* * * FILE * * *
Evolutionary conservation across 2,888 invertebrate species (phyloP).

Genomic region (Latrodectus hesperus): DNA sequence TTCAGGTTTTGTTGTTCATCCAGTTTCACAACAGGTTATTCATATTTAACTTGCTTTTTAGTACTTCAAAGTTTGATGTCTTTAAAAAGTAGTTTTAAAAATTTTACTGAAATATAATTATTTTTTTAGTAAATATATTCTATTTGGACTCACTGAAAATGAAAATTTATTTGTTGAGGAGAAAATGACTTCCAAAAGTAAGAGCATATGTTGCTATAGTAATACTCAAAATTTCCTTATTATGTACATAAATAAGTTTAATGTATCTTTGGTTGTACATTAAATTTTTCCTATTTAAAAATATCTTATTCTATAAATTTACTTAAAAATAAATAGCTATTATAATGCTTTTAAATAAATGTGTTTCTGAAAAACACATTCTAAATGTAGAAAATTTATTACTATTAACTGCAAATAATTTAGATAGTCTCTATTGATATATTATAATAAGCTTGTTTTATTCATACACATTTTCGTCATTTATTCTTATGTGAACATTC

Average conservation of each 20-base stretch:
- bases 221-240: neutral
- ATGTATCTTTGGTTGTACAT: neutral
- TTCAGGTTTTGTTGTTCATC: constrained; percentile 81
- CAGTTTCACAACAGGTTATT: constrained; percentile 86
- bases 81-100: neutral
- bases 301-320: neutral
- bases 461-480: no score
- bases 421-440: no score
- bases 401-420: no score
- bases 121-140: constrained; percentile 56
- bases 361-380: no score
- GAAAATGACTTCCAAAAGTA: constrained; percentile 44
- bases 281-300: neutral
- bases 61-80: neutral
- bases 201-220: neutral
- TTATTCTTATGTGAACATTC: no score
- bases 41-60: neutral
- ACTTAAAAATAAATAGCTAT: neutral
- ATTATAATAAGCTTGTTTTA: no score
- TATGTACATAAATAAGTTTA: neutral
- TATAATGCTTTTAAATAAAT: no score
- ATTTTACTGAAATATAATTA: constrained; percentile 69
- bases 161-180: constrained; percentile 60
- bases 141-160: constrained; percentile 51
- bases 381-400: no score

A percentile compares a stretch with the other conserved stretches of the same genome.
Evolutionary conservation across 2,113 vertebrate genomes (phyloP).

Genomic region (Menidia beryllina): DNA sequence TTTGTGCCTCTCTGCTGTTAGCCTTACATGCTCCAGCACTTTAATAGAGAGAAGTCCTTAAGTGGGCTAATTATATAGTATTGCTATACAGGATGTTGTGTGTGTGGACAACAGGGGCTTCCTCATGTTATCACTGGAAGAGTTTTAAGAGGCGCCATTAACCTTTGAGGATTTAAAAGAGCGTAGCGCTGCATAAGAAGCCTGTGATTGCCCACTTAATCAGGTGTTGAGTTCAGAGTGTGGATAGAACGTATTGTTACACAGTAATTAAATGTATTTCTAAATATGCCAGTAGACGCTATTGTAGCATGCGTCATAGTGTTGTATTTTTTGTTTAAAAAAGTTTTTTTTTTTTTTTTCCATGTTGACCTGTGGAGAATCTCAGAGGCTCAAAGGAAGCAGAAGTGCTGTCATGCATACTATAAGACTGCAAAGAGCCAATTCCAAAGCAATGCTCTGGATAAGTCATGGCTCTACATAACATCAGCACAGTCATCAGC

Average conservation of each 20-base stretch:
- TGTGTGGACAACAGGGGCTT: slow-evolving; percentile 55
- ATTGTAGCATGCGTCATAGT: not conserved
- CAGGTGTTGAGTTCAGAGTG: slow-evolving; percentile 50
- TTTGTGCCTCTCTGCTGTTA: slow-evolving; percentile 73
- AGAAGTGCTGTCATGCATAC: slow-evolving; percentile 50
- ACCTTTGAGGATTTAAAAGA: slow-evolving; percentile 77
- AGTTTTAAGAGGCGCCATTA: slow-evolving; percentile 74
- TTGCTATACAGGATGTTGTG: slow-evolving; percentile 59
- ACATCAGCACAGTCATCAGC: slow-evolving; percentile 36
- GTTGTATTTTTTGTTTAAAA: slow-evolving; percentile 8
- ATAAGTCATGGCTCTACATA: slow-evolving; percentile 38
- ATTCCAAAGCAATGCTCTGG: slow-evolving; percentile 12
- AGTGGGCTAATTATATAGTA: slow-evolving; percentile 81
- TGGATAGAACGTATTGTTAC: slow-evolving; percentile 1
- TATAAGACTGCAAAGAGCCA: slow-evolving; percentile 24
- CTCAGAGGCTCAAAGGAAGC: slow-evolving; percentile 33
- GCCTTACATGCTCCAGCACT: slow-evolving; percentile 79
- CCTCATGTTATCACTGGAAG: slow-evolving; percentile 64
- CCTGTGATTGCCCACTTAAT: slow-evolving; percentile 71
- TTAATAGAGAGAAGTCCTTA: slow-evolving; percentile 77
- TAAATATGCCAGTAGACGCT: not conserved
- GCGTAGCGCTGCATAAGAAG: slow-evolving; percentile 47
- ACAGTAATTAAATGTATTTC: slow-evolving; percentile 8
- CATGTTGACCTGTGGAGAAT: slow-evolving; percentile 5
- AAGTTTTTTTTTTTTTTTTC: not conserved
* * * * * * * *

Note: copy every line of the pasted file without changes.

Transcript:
Evolutionary conservation across 2,888 invertebrate species (phyloP).

Genomic region (Latrodectus hesperus): DNA sequence TTCAGGTTTTGTTGTTCATCCAGTTTCACAACAGGTTATTCATATTTAACTTGCTTTTTAGTACTTCAAAGTTTGATGTCTTTAAAAAGTAGTTTTAAAAATTTTACTGAAATATAATTATTTTTTTAGTAAATATATTCTATTTGGACTCACTGAAAATGAAAATTTATTTGTTGAGGAGAAAATGACTTCCAAAAGTAAGAGCATATGTTGCTATAGTAATACTCAAAATTTCCTTATTATGTACATAAATAAGTTTAATGTATCTTTGGTTGTACATTAAATTTTTCCTATTTAAAAATATCTTATTCTATAAATTTACTTAAAAATAAATAGCTATTATAATGCTTTTAAATAAATGTGTTTCTGAAAAACACATTCTAAATGTAGAAAATTTATTACTATTAACTGCAAATAATTTAGATAGTCTCTATTGATATATTATAATAAGCTTGTTTTATTCATACACATTTTCGTCATTTATTCTTATGTGAACATTC

Average conservation of each 20-base stretch:
- bases 221-240: neutral
- ATGTATCTTTGGTTGTACAT: neutral
- TTCAGGTTTTGTTGTTCATC: constrained; percentile 81
- CAGTTTCACAACAGGTTATT: constrained; percentile 86
- bases 81-100: neutral
- bases 301-320: neutral
- bases 461-480: no score
- bases 421-440: no score
- bases 401-420: no score
- bases 121-140: constrained; percentile 56
- bases 361-380: no score
- GAAAATGACTTCCAAAAGTA: constrained; percentile 44
- bases 281-300: neutral
- bases 61-80: neutral
- bases 201-220: neutral
- TTATTCTTATGTGAACATTC: no score
- bases 41-60: neutral
- ACTTAAAAATAAATAGCTAT: neutral
- ATTATAATAAGCTTGTTTTA: no score
- TATGTACATAAATAAGTTTA: neutral
- TATAATGCTTTTAAATAAAT: no score
- ATTTTACTGAAATATAATTA: constrained; percentile 69
- bases 161-180: constrained; percentile 60
- bases 141-160: constrained; percentile 51
- bases 381-400: no score

A percentile compares a stretch with the other conserved stretches of the same genome.
Evolutionary conservation across 2,113 vertebrate genomes (phyloP).

Genomic region (Menidia beryllina): DNA sequence TTTGTGCCTCTCTGCTGTTAGCCTTACATGCTCCAGCACTTTAATAGAGAGAAGTCCTTAAGTGGGCTAATTATATAGTATTGCTATACAGGATGTTGTGTGTGTGGACAACAGGGGCTTCCTCATGTTATCACTGGAAGAGTTTTAAGAGGCGCCATTAACCTTTGAGGATTTAAAAGAGCGTAGCGCTGCATAAGAAGCCTGTGATTGCCCACTTAATCAGGTGTTGAGTTCAGAGTGTGGATAGAACGTATTGTTACACAGTAATTAAATGTATTTCTAAATATGCCAGTAGACGCTATTGTAGCATGCGTCATAGTGTTGTATTTTTTGTTTAAAAAAGTTTTTTTTTTTTTTTTCCATGTTGACCTGTGGAGAATCTCAGAGGCTCAAAGGAAGCAGAAGTGCTGTCATGCATACTATAAGACTGCAAAGAGCCAATTCCAAAGCAATGCTCTGGATAAGTCATGGCTCTACATAACATCAGCACAGTCATCAGC

Average conservation of each 20-base stretch:
- TGTGTGGACAACAGGGGCTT: slow-evolving; percentile 55
- ATTGTAGCATGCGTCATAGT: not conserved
- CAGGTGTTGAGTTCAGAGTG: slow-evolving; percentile 50
- TTTGTGCCTCTCTGCTGTTA: slow-evolving; percentile 73
- AGAAGTGCTGTCATGCATAC: slow-evolving; percentile 50
- ACCTTTGAGGATTTAAAAGA: slow-evolving; percentile 77
- AGTTTTAAGAGGCGCCATTA: slow-evolving; percentile 74
- TTGCTATACAGGATGTTGTG: slow-evolving; percentile 59
- ACATCAGCACAGTCATCAGC: slow-evolving; percentile 36
- GTTGTATTTTTTGTTTAAAA: slow-evolving; percentile 8
- ATAAGTCATGGCTCTACATA: slow-evolving; percentile 38
- ATTCCAAAGCAATGCTCTGG: slow-evolving; percentile 12
- AGTGGGCTAATTATATAGTA: slow-evolving; percentile 81
- TGGATAGAACGTATTGTTAC: slow-evolving; percentile 1
- TATAAGACTGCAAAGAGCCA: slow-evolving; percentile 24
- CTCAGAGGCTCAAAGGAAGC: slow-evolving; percentile 33
- GCCTTACATGCTCCAGCACT: slow-evolving; percentile 79
- CCTCATGTTATCACTGGAAG: slow-evolving; percentile 64
- CCTGTGATTGCCCACTTAAT: slow-evolving; percentile 71
- TTAATAGAGAGAAGTCCTTA: slow-evolving; percentile 77
- TAAATATGCCAGTAGACGCT: not conserved
- GCGTAGCGCTGCATAAGAAG: slow-evolving; percentile 47
- ACAGTAATTAAATGTATTTC: slow-evolving; percentile 8
- CATGTTGACCTGTGGAGAAT: slow-evolving; percentile 5
- AAGTTTTTTTTTTTTTTTTC: not conserved